The resulting conduction channels of the respective MOS transistors of the SRAM cell 200 have widths defined by the position of the active gate isolation structures 220, 222, and 224 of the first polysilicon layer, and lengths defined by the gates 230, 232, and 234 of the second polysilicon layer, which extend perpendicularly across the width of the conduction channels. Leakage currents are reduced by isolating physically adjacent nodes (e.g., 240 and 244, 242 and 246, contacts 248) using the active gate isolation structures 220, 222, and 224. The active gate isolations structures 220, 222, and 224 are biased to an appropriate voltage in order to ensure a conduction channel does not form under the respective gate regions. Typically, the appropriate voltage is the body region potential in which the respective transistor is formed. For example, for the active gate isolation region 220, which isolates the drain nodes of the PMOS transistors of the inverters 166 and 168 that are formed in the n-type region 202, the appropriate potential is VCC. However, the active gate isolation regions 222 and 224, which isolate the drain nodes of the NMOS transistors of the inverters 166 and 168 formed in the p-type region 204, as well as the sense nodes, are coupled to VSS.

It will be appreciated that various methods for connecting the polysilicon gate of the active gate isolation structures 220, 222, and 224 to the appropriate voltage potential are well known in the art. For example, in the present example, interconnect 267 provides a VSS voltage to the active gate isolation structures 222 and 224 through the vias 260 and 262, respectively. A VCC voltage is provided to the active gate isolation structure 220 by interconnect 266 through vias 258. However, in the case where the well region over which the active gate isolation structure is formed has been biased with the appropriate voltage, the gate isolation structures may also be appropriately biased by directly coupling the gate to the respective well region using metallization layers and/or buried contacts. Thus, the specific form of the connection should not limit the scope of the present invention.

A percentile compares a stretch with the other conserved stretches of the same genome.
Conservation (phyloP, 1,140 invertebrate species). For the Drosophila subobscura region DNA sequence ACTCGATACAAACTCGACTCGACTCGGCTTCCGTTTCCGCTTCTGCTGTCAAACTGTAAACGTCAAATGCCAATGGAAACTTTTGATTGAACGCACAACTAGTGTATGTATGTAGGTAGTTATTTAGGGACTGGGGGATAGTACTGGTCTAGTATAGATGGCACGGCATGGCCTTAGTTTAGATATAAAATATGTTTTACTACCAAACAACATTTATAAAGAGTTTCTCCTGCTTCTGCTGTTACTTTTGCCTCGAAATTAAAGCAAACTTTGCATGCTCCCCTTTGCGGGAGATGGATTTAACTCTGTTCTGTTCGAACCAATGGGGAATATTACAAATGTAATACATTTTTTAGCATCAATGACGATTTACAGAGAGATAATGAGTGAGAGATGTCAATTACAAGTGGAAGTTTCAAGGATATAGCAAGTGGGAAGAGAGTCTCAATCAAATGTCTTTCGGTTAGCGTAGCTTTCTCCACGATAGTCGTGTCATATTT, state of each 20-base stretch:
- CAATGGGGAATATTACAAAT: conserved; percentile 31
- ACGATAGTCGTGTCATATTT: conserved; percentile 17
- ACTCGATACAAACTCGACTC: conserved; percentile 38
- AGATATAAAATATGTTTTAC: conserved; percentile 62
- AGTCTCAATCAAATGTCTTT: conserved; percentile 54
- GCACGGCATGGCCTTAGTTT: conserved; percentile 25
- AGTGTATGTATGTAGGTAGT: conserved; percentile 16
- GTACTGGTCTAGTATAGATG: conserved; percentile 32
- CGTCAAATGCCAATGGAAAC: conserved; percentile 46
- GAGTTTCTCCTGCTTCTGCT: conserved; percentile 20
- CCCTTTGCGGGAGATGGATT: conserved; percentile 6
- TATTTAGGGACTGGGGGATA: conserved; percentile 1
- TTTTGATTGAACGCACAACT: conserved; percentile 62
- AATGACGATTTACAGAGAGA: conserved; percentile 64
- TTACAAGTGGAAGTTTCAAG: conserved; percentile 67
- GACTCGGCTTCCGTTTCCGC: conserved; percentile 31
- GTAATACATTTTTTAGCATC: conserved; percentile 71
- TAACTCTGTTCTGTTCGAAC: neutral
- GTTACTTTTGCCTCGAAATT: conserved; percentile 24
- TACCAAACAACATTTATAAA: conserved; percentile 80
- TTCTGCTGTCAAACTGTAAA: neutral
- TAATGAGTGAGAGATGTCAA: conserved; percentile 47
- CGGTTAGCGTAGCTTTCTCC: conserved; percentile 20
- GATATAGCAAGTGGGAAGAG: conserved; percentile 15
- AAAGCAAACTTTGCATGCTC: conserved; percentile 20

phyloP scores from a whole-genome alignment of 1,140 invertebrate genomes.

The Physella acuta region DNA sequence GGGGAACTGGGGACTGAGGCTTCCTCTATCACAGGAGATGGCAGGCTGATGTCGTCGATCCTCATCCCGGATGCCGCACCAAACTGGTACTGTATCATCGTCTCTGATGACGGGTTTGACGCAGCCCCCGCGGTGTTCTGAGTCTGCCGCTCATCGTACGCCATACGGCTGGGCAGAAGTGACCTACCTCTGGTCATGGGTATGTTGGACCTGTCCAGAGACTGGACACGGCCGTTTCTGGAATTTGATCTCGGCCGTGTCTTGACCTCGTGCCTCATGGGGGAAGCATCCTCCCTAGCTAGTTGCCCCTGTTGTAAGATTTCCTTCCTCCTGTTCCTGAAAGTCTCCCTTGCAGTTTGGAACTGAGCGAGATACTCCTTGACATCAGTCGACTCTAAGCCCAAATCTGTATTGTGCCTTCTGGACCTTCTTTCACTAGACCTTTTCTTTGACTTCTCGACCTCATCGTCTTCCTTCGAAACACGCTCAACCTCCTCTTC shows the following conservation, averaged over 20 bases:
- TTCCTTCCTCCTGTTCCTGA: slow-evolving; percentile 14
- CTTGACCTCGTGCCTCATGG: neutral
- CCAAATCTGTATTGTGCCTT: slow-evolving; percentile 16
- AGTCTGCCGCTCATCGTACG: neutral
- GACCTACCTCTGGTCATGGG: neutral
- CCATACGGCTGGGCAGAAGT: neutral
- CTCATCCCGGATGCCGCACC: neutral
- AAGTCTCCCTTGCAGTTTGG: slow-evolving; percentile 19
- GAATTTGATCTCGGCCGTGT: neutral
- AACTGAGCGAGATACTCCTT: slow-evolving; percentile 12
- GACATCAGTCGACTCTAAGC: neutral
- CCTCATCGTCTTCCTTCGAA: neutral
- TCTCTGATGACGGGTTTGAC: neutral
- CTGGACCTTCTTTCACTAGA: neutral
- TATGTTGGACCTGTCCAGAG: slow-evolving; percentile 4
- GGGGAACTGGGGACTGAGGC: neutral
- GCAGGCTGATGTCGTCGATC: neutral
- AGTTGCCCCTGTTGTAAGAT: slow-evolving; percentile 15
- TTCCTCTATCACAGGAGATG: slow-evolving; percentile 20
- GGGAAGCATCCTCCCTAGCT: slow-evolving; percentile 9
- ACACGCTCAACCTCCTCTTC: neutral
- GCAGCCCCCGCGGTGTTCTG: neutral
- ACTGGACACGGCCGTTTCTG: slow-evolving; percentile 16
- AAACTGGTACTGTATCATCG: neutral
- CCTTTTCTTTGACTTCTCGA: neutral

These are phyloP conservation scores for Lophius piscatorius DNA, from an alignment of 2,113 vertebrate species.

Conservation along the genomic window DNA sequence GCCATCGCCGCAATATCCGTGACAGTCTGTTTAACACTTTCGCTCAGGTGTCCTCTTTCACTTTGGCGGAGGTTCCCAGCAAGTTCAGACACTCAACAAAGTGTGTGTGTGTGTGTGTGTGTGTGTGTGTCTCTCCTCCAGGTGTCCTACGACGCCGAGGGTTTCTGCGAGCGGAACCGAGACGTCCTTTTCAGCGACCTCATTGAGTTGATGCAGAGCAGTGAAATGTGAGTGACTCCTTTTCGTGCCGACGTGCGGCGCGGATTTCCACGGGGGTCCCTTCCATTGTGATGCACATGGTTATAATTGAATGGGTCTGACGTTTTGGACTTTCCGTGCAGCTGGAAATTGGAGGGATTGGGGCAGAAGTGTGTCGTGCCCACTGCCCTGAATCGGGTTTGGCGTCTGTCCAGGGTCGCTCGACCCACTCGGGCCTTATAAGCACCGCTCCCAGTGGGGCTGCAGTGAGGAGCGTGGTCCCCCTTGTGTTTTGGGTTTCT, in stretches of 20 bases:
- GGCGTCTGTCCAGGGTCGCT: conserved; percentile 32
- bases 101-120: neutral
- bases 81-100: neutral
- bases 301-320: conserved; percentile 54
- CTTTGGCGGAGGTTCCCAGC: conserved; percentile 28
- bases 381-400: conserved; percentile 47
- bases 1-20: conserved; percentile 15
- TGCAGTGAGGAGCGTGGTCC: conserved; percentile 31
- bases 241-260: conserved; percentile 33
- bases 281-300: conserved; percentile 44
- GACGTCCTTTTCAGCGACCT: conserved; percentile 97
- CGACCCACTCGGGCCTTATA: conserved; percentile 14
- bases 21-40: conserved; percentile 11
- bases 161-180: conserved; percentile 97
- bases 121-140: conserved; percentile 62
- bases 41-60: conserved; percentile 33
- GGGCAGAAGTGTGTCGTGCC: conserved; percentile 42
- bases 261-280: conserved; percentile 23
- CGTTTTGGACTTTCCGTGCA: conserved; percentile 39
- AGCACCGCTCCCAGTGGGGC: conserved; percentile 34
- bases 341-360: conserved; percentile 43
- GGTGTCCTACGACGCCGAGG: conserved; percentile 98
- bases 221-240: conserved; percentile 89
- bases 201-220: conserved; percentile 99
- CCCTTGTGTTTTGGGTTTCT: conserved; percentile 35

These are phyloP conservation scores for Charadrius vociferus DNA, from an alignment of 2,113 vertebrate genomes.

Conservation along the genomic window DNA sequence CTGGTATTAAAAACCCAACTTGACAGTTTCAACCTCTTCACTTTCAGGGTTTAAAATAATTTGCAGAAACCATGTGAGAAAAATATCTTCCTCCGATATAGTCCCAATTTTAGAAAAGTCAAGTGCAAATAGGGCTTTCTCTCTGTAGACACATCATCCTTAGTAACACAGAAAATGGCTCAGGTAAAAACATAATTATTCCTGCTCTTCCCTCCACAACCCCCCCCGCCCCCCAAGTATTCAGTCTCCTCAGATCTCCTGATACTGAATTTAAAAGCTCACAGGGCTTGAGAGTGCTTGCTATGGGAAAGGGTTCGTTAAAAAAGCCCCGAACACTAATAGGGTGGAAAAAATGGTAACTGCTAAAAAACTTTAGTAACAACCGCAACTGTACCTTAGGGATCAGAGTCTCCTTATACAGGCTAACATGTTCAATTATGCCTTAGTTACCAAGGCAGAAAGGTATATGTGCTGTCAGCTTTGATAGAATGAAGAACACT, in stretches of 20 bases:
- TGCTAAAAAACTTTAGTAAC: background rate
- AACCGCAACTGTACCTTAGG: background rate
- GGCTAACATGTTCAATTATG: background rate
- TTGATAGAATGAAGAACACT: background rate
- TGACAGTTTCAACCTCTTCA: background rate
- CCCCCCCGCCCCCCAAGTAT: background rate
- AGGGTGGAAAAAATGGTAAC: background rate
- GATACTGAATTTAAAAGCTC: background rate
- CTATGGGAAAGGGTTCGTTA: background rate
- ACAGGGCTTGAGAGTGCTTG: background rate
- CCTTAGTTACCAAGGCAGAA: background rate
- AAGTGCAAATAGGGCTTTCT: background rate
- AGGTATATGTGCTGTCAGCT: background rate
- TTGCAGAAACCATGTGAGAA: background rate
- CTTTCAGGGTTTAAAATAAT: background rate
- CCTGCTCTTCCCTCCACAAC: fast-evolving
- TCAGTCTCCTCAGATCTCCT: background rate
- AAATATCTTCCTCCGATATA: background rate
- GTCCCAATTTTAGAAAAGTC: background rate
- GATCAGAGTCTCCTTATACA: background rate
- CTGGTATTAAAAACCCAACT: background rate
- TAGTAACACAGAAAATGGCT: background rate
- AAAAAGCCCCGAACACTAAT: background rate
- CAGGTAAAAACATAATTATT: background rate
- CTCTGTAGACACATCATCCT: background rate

As will also be appreciated, the main steps according to the present invention are shown and described herein, however, some steps in the process have not been shown because such standard processing steps are commonly used. Additional processing steps such as threshold adjustment implants, epitaxial growth, well formation, and the like, may be carried out as desired. For example, the polysilicon gates are illustrated in FIGS. 15A-B as having oxide sidewall formations and the active n+regions 214 as having a profile where additional implant steps were made following the formation of the polysilicon gate layer. However, these additional process steps for the formation of these structures are well known in the art.

While various embodiments have been described in this application for illustrative purposes, the claims are not limited to these embodiments. Many modifications can be made to the structures and methods shown and described herein that take advantage of the present invention. For example, some method steps can be added or substituted for the steps disclosed and claimed herein to achieve this invention.

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Classifications
U.S. Classification438/284, 257/E21.574, 257/E27.108, 438/294, 257/E21.544, 257/E21.54
International ClassificationH01L27/118, H01L21/765, H01L21/761, H01L21/76
Cooperative ClassificationH01L27/11807, H01L21/765, H01L21/761, H01L21/76
European ClassificationH01L21/765, H01L27/118G4, H01L21/761, H01L21/76